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Visual Basic 2013 Application

Posted on 2014-09-24
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Last Modified: 2014-09-25
To develop an application using Visual Basic 2013 and Access 2013 what do I need?
I already have the following:
MS Visual Studio 2013
MS Access 2013

What is needed (along with the exe, dll(s) and *.accdb files) to deploy the application?

Where can I download those additional items?
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Question by:Ray Turner
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Expert Comment

by:PatHartman
ID: 40342770
MS killed VB some years ago.  VB 6 or 7 was the last version so there is no Visual Basic 2013.  Are you looking at VB.net?  Or Visual Studio?  Access uses VBA which is the embedded version of VB.

The way your question is phrased, you are not using Access at all.  You are using some language (unknown) at this point but probably something supported in Visual Studio and ACE which is the desktop database engine.  Access is the rapid application development tool that is used to create applications.  ACE is the database engine.  The two are frequently confused and people who don't understand the difference call them both Access.  But ACE is a separate product and is a free download from the Microsoft site.  It is a database engine that can be used by any language that can use ADO.Net.  Access requires ACE (or Jet for older versions) because the desktop database engine is used to manage all the objects created by Access to build an application such as forms and reports and code.  Access, however, can use data stored in ANY database that offers an ODBC driver.  So your Access application can use data in SQL Server, Oracle, DB2, etc.  And ACE can be used by Java, C++, ASP, Access, etc.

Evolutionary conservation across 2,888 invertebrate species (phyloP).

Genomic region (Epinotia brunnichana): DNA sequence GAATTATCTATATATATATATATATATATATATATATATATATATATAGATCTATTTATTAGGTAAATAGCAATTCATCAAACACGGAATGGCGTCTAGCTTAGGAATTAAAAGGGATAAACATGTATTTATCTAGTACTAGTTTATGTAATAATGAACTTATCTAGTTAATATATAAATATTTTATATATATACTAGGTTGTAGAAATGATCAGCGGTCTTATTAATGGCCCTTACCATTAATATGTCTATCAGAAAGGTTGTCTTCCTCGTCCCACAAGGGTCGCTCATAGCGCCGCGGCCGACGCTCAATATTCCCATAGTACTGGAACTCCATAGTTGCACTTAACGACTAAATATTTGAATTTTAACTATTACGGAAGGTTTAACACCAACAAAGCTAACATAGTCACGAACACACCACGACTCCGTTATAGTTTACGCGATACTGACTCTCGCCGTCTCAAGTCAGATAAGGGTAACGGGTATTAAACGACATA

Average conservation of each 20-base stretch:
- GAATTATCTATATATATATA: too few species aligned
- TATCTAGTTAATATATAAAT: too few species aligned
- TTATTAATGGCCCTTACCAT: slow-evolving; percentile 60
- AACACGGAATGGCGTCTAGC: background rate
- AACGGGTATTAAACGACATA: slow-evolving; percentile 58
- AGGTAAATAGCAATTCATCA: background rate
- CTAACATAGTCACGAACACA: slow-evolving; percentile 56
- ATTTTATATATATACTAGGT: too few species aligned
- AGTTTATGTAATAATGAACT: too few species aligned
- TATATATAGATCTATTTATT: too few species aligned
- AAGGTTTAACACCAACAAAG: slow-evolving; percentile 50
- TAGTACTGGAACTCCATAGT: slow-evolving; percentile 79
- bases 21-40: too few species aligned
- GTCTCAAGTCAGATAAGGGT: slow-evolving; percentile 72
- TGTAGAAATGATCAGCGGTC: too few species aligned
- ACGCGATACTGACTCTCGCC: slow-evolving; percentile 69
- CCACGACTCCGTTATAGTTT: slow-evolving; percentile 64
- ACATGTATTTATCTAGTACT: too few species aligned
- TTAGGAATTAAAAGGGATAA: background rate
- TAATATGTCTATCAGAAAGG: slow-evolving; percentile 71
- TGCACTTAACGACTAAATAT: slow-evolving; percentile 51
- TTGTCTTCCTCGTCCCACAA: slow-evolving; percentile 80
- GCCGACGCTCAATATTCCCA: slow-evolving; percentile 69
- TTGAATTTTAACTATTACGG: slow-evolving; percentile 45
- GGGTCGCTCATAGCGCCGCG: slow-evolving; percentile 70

Given that.  Can you restate your request?  If you are not actually using Access, you should probably include other zones because although you might find C++ or VB.net folks lurking in this forum, the typical Access user will not be able to help.
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LVL 84
ID: 40343541
I'm not sure I'd use Access to work with VB.NET (I'm assuming that's what you mean, given that you include Visual Studio in your question). Instead, use SQL Server, either the Express edition or any other that you have available. The Express edition is free and fairly simple to deploy, and Visual Studio is very nicely integrated with SQL Server (not so much with JET/ACE, however)

Regarding what you need - the .NET framework provides everything the end user needs to work with your VB.NET program, assuming you use only native .NET controls (and those work very well for many applications). You would have to insure your target machine has the correct version of the .NET framework and SQL Server installed, but as long as you stick to the basics, that'd be about it.

However, the items needed to install on the target machine would depend entirely on how your VB.NET application is created. If you create a single .exe file, then all you'd need to do would be deploy that to the end user and make sure the target machine is configured in regard to SQL Server. If your application makes use of .dll files you've created, images, etc then you'd need to deploy and install those as well.

If you need to deploy an actual database with your application, then you'd have to include that as well, and create code to restore or attach that database after you move it to the target machine and install SQL Server (if needed).

Note too that VS also includes Installshield LE, which can help you with your deployment. It can verify the target environment to insure that machine has SQL Server (and the right .NET framework). It's somewhat limited (but it is the Limited Edition - re: LE), but it'll get the job done for most simple deployments.